• The sheer size of Gen Z should be reason enough for financial marketers to start paying attention to the youngest generation. Spurred by an average of 4.1 Million births per year in the U.S., Gen Z will soon outnumber their predecessors. By comparison, Baby Boomers and Millennials averaged approximately 3.9 Million births per year, with only 3.4 Million Gen X babies born in an average year in the late 1960s and 1970s.

  • Being the first generation to be true digital natives, Gen Z is starting off as the most information intensive generation ever. They were born into and raised in a world of constant connectivity through an onslaught of mobile devices and social media. There is evidence that the youngest generation consumes and processes information differently, and neuroscientists continue to research the effects of all this digital technology in terms of how it may be rewiring the brain. It has been said that Gen Z has an attention span of 8 seconds, which is down from the average attention span of 12 seconds in 2000, and just below the 9-second bar set by the ever attentive goldfish.

All this is to say is that what worked for reaching Millennials may not necessarily work for Gen Z.  To gain a deeper understanding of Gen Z and shed light on some of these differences, Raddon recently surveyed approximately 2,500 Gen Z’ers between the ages of 16 and 18. As presented earlier this month at the Raddon Research Conference, this research reveals many interesting trends already starting to emerge with this younger group.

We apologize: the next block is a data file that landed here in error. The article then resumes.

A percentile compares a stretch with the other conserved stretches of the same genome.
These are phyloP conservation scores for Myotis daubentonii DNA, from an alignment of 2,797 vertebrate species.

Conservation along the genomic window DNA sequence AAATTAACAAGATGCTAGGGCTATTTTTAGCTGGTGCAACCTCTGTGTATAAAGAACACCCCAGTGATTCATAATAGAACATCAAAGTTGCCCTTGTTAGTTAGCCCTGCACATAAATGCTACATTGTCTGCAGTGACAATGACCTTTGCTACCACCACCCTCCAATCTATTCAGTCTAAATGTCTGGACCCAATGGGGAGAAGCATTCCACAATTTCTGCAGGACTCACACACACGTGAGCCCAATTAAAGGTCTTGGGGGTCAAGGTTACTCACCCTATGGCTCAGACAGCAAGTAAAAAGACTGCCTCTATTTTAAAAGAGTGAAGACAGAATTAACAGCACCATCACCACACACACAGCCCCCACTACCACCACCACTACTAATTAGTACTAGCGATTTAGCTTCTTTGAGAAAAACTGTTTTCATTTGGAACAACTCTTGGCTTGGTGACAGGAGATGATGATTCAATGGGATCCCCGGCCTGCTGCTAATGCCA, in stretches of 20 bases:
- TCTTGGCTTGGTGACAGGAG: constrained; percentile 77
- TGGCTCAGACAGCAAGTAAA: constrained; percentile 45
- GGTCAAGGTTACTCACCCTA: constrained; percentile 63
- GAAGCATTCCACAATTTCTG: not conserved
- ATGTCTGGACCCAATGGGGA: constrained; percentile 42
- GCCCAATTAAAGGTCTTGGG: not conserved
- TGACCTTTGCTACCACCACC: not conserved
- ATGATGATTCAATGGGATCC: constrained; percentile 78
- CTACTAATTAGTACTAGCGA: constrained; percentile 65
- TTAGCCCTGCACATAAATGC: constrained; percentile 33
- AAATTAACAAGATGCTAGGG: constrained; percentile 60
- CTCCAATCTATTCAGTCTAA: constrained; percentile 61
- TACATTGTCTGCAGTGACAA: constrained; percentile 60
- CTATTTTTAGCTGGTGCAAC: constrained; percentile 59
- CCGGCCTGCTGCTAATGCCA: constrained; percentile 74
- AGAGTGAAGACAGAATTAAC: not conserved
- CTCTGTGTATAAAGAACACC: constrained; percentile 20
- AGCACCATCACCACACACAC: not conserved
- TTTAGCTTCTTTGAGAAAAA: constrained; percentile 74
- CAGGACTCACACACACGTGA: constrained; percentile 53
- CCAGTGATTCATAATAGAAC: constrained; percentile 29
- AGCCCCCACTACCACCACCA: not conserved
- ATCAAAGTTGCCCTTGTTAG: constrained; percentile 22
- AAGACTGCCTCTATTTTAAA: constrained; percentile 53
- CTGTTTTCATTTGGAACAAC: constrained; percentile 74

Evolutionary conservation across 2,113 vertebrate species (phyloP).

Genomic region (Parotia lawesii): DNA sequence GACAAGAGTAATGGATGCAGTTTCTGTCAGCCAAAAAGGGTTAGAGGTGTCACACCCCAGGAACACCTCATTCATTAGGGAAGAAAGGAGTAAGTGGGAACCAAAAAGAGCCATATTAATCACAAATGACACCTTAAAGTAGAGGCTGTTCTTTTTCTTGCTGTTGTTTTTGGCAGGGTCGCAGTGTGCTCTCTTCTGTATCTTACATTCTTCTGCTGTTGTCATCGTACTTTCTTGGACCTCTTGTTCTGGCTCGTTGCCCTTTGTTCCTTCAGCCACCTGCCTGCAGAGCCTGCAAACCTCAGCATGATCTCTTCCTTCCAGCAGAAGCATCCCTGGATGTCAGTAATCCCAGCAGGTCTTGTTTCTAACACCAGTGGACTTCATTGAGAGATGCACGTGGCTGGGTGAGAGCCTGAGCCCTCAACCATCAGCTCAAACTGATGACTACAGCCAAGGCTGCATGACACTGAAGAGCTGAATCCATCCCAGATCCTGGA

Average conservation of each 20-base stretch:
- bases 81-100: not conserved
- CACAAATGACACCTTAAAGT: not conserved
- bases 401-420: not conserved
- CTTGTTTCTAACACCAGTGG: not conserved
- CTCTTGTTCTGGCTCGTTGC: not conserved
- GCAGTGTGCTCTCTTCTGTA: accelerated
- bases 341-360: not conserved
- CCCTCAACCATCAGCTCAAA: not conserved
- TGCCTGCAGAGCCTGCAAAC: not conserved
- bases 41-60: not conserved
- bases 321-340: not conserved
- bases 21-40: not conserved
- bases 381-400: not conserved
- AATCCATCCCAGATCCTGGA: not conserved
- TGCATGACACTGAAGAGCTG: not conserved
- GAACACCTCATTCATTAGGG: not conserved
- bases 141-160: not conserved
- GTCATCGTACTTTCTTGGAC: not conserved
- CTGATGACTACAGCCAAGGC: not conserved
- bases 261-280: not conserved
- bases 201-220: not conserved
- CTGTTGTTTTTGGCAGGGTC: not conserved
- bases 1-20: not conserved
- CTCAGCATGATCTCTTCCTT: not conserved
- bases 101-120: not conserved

Consumption of media and advertising is clearly different for this generation, with smartphone ownership exceeding television ownership. And since 57% of Gen Z use their phones several times an hour, the influence of social media is a natural progression.  Social media influence is apparent as 55% of Gen Z report a product purchase decision being influenced by information or advice found on a social network site.

The reliance on digital technology also influences Gen Z’s attitudes regarding where they might turn to for future banking needs. Gen Z is much more likely to say they envision a future where technology companies supplement the financial services they might receive from traditional banks or credit unions.  As highlighted in the chart below, 44% of Gen Z anticipate supplementing traditional banking services with solutions from technology companies, compared to only 28% of Millennials and 23% of Gen X.

As the generations evolve, financial institutions will need to evolve with them to remain relevant and meet the new demands of the changing consumer. Just as we learned with Millennials, some financial institutions will figure it out more quickly than others. Gen Z is your next challenge and opportunity for growth.

To help you rise to the challenge and capture this opportunity, download the full report, Generation Z: The Kids Are All Right at raddon.com/GenZ, or subscribe to Raddon Research Insights for full access to future studies such as this.